Wednesday, June 26, 2013

Developing Trust in Our Children Is Essential

Here is the my most recent blog published by Familius.com

Developing Trust in Our Children Is Essential 

Submitted by Sharee Wanner on 10 Jun,2013
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Why do we have such a difficult time allowing children to do what they have agreed to do? We second guess them and create in our mind scenarios of what if this happens or what if so and so says or does this. Because we don’t want them to get hurt or have a difficult situation arise; we make the decision to take matters into our own hands. That decision can come from pressure of family and close friends or our own mind being too creative with ‘what if’ scenarios and thinking of all the things that can go wrong.
Instead we need to turn those negative ‘what if’ scenarios to positive ones. We need to think of all the things that can go right and have faith the desired result will actually be the outcome. By having a positive ‘what if’ in our mind, even when the outcome is not always as we’ve hoped, we can develop trust in their abilities and empower our children as they go through the reasoning process of making choices on their own.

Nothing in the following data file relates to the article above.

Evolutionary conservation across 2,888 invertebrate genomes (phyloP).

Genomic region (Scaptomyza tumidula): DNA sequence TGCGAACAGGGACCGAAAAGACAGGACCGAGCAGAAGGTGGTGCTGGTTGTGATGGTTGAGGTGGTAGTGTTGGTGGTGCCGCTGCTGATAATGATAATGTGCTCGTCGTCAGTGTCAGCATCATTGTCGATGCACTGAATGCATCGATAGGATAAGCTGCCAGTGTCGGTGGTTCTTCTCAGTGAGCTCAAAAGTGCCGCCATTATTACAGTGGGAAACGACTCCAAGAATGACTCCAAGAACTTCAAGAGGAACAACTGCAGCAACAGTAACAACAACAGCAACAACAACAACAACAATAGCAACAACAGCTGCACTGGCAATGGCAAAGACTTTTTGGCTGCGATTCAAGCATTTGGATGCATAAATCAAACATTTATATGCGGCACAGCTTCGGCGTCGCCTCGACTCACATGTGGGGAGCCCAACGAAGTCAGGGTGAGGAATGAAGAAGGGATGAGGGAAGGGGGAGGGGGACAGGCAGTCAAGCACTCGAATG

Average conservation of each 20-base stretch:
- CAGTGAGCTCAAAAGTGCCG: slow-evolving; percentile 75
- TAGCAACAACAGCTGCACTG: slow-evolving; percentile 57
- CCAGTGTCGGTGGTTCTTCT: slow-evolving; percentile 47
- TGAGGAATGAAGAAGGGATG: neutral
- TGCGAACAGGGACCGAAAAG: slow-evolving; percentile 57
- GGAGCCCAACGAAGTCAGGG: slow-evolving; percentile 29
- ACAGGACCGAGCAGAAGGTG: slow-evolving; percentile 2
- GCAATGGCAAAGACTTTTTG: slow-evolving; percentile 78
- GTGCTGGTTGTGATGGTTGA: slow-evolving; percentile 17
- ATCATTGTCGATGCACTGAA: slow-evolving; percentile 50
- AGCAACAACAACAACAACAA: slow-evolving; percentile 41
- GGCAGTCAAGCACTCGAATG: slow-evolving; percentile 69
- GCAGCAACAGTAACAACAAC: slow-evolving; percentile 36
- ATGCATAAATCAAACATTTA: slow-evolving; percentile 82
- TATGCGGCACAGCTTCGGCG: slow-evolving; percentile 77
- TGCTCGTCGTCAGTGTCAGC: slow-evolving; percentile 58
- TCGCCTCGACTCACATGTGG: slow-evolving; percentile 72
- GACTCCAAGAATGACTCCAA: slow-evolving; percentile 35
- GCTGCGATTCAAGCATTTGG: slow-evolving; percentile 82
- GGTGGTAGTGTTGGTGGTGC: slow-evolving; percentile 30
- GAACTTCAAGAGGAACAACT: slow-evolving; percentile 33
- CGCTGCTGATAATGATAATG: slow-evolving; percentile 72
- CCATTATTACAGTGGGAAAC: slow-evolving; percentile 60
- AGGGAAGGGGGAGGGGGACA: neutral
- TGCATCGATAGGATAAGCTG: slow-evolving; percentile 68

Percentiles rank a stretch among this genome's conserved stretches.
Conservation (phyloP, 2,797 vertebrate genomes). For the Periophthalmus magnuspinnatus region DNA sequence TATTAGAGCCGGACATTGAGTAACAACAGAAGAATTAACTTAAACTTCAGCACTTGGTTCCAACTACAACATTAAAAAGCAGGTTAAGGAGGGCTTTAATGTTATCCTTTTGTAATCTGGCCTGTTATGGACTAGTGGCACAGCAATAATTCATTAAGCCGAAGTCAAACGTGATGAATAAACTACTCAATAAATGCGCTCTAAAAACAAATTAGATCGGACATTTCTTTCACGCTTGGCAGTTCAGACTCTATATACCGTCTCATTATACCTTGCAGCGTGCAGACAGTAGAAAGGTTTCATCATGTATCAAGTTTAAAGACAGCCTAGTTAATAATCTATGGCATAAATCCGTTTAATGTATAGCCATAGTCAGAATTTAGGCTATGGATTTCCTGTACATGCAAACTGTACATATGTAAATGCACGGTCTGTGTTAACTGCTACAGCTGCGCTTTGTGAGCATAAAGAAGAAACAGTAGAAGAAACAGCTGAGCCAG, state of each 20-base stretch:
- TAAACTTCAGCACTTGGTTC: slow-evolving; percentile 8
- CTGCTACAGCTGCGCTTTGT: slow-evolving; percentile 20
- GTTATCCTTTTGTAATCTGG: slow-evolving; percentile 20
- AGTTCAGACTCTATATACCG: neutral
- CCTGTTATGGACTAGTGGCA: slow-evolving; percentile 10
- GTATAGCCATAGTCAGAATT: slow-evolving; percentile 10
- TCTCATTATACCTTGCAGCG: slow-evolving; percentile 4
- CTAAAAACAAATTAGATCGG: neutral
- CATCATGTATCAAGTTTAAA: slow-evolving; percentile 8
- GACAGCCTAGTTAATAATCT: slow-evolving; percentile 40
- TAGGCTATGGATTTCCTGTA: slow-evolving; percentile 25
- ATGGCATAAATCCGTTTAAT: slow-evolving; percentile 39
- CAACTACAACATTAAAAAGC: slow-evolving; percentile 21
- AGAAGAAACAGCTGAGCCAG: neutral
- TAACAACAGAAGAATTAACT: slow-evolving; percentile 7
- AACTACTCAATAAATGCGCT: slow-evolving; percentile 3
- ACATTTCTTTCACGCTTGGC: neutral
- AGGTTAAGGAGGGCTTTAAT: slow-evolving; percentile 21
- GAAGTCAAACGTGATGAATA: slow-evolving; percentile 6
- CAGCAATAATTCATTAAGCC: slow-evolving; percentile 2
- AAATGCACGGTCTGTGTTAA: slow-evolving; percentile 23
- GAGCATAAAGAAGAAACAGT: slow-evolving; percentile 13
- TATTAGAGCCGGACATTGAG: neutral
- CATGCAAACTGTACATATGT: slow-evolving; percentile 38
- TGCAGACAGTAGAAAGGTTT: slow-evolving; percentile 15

If we continually make decisions for them, they will lose out on all of the opportunities to make mistakes and by so doing, figure out they’ve done so and how to fix those mistakes. We will also deprive them of all the triumphs of making the right choice and building confidence in their reasoning abilities.
Children are very intelligent, they get good grades in school, they have good friends, they have desires to serve others and they are hard workers. As parents we need to let them continue on that path and build a higher level of trust. It’s not easy however, to take this step as our children reach adulthood. By letting go, we can strengthen the relationships that we have with them. They will know that we believe in them and trust them to do what they’ve agree to do.
We can find joy together in their accomplishments and offer support as they make mistakes and learn how to fix them.

Friday, June 21, 2013

Set Fire to the Rain concert with Alex Boye and Maggie Nawyn at the Christensen Academy of Music in Brigham City